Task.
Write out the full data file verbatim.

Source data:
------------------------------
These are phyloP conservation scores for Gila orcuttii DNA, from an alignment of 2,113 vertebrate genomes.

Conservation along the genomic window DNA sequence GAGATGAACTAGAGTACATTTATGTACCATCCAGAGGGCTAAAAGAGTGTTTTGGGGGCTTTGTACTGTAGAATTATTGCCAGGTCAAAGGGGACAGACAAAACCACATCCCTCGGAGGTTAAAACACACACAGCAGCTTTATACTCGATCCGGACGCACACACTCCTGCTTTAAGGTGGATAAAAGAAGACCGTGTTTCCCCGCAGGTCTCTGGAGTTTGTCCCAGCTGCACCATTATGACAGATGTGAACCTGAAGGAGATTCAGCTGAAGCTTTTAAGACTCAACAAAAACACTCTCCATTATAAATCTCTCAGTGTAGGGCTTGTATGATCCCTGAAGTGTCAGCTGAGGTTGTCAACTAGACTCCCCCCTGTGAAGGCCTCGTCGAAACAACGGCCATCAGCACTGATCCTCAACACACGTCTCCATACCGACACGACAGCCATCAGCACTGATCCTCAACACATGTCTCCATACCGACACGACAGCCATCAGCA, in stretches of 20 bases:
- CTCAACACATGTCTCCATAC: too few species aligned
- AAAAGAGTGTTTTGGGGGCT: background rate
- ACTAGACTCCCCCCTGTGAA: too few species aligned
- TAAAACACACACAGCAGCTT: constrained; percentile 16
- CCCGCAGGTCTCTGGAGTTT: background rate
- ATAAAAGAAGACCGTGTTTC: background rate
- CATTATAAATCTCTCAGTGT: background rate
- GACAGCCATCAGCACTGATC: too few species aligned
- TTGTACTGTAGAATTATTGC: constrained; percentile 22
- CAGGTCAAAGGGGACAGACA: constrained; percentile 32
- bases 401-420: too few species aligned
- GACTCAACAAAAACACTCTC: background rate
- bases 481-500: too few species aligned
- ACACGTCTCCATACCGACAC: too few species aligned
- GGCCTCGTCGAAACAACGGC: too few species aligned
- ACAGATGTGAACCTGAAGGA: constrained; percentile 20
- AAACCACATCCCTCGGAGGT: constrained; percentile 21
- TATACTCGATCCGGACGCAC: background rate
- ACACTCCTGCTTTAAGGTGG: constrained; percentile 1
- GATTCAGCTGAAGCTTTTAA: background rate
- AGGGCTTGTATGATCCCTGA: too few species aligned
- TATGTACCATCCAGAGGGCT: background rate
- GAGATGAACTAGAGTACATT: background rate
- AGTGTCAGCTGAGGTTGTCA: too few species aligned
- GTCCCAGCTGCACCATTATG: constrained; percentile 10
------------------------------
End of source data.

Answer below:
These are phyloP conservation scores for Gila orcuttii DNA, from an alignment of 2,113 vertebrate genomes.

Conservation along the genomic window DNA sequence GAGATGAACTAGAGTACATTTATGTACCATCCAGAGGGCTAAAAGAGTGTTTTGGGGGCTTTGTACTGTAGAATTATTGCCAGGTCAAAGGGGACAGACAAAACCACATCCCTCGGAGGTTAAAACACACACAGCAGCTTTATACTCGATCCGGACGCACACACTCCTGCTTTAAGGTGGATAAAAGAAGACCGTGTTTCCCCGCAGGTCTCTGGAGTTTGTCCCAGCTGCACCATTATGACAGATGTGAACCTGAAGGAGATTCAGCTGAAGCTTTTAAGACTCAACAAAAACACTCTCCATTATAAATCTCTCAGTGTAGGGCTTGTATGATCCCTGAAGTGTCAGCTGAGGTTGTCAACTAGACTCCCCCCTGTGAAGGCCTCGTCGAAACAACGGCCATCAGCACTGATCCTCAACACACGTCTCCATACCGACACGACAGCCATCAGCACTGATCCTCAACACATGTCTCCATACCGACACGACAGCCATCAGCA, in stretches of 20 bases:
- CTCAACACATGTCTCCATAC: too few species aligned
- AAAAGAGTGTTTTGGGGGCT: background rate
- ACTAGACTCCCCCCTGTGAA: too few species aligned
- TAAAACACACACAGCAGCTT: constrained; percentile 16
- CCCGCAGGTCTCTGGAGTTT: background rate
- ATAAAAGAAGACCGTGTTTC: background rate
- CATTATAAATCTCTCAGTGT: background rate
- GACAGCCATCAGCACTGATC: too few species aligned
- TTGTACTGTAGAATTATTGC: constrained; percentile 22
- CAGGTCAAAGGGGACAGACA: constrained; percentile 32
- bases 401-420: too few species aligned
- GACTCAACAAAAACACTCTC: background rate
- bases 481-500: too few species aligned
- ACACGTCTCCATACCGACAC: too few species aligned
- GGCCTCGTCGAAACAACGGC: too few species aligned
- ACAGATGTGAACCTGAAGGA: constrained; percentile 20
- AAACCACATCCCTCGGAGGT: constrained; percentile 21
- TATACTCGATCCGGACGCAC: background rate
- ACACTCCTGCTTTAAGGTGG: constrained; percentile 1
- GATTCAGCTGAAGCTTTTAA: background rate
- AGGGCTTGTATGATCCCTGA: too few species aligned
- TATGTACCATCCAGAGGGCT: background rate
- GAGATGAACTAGAGTACATT: background rate
- AGTGTCAGCTGAGGTTGTCA: too few species aligned
- GTCCCAGCTGCACCATTATG: constrained; percentile 10